Actionable insights with less data: guiding early building design decisions with streamlined probabilistic life cycle assessment
Two obstacles that impede wider use of life cycle assessment (LCA) are its time- and data-intensiveness and the credibility surrounding its results—challenges that grow with the complexity of the product being analyzed. To guide the critical early-design stages of a complicated product like a building, it is important to be able to rapidly estimate environmental impacts with limited information, quantify the resulting uncertainty, and identify critical parameters where more detail is needed.
The authors have developed the Building Attribute to Impact Algorithm (BAIA) to demonstrate the use of streamlined (not scope-limiting), probabilistic LCA for guiding the design of a building from early stages of the design process when many aspects of the design are unknown or undecided. Early-design uncertainty is accommodated through under-specification—characterizing the design using the available level of detail—and capturing the resulting variability in predicted impacts through Monte Carlo simulations. Probabilistic triage with sensitivity analyses identifies which uncertain attributes should be specified further to increase the precision of the results. The speed of the analyses allows for sequentially refining key attributes and re-running the analyses until the predicted impacts are precise enough to inform decision-making, such as choosing a preferable design alternative.
Results and discussion
Twelve design variants for a hypothetical single-family residential building are analyzed. As information is sequentially added to each variant, the significance of the difference in performance between each variant pair is calculated to determine when enough information has been added to resolve the designs (identify which design is preferable) with high confidence. At the sixth step in the analysis, all variant pairs whose mean impacts differ by at least 4% are resolvable with 90% confidence, even though only six attributes are specified and dozens of attributes remain under-specified. Furthermore, the comparative results for each variant pair are validated against a set of conventional LCA results, showing that BAIA identifies the correct preferable design among each resolvable pair at this step.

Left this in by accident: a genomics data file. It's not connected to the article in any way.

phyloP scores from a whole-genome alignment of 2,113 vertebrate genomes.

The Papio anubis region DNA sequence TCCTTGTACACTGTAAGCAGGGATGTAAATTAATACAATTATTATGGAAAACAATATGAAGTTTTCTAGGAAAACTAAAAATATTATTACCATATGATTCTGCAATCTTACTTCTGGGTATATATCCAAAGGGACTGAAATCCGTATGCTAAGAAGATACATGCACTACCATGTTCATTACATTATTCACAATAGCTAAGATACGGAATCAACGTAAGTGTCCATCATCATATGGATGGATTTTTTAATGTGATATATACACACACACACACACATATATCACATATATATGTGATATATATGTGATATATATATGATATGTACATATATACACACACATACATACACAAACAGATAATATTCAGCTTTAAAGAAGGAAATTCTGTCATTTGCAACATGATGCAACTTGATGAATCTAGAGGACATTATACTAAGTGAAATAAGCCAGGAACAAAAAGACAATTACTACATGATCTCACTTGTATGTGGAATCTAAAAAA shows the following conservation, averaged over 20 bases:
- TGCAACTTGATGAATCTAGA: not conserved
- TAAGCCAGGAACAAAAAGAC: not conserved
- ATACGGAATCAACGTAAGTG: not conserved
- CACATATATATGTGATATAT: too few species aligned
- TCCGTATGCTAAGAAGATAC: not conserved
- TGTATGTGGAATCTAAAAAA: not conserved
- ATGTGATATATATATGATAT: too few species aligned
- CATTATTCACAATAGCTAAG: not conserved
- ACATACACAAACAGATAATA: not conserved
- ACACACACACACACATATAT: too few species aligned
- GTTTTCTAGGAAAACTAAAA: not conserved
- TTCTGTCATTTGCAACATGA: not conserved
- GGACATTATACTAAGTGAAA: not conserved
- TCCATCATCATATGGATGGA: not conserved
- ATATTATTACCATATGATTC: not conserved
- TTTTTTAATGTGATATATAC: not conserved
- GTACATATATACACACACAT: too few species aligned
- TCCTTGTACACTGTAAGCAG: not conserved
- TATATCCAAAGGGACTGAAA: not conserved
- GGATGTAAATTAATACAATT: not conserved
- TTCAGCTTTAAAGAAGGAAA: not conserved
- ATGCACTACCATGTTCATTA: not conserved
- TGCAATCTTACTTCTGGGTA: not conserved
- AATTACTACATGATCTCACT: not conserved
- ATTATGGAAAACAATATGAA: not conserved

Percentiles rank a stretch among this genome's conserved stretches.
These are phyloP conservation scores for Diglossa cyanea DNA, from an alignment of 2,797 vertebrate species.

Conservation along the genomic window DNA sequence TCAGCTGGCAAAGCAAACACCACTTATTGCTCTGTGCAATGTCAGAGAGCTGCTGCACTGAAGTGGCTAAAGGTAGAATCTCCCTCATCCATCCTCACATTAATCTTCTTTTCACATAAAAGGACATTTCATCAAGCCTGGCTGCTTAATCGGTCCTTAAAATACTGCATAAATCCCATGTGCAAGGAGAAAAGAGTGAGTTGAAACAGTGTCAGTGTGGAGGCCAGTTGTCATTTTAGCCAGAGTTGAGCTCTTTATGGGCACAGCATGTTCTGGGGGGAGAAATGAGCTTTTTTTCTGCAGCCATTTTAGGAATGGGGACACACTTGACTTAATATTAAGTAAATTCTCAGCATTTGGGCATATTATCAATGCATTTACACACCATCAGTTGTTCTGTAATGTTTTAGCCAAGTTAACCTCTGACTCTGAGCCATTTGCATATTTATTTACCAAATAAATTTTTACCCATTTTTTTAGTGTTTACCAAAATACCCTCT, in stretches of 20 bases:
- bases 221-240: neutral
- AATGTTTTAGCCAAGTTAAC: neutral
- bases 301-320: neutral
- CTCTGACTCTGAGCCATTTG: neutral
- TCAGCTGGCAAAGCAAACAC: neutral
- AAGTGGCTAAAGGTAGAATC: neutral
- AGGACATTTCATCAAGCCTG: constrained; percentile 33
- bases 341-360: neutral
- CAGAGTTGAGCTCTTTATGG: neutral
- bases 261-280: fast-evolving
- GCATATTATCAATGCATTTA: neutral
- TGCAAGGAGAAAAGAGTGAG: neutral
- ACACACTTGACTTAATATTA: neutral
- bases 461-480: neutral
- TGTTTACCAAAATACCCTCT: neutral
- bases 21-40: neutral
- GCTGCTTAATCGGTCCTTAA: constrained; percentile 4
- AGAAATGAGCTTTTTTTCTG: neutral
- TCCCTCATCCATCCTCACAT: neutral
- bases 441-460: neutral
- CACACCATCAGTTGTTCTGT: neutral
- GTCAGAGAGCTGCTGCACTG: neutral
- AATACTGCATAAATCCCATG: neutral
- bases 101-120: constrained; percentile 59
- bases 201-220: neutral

Iterative specification guided by probabilistic triage can help identify promising early-design alternatives even when details are only provided for key attributes. The analysis of hypothetical design variants demonstrates that BAIA is both efficient (arrives at statistically defensible conclusions from design variant comparisons based on few pieces of information) and effective (identifies the same preferable design variants as conventional LCAs).
Publisher URL: https://link.springer.com/article/10.1007/s11367-017-1431-7
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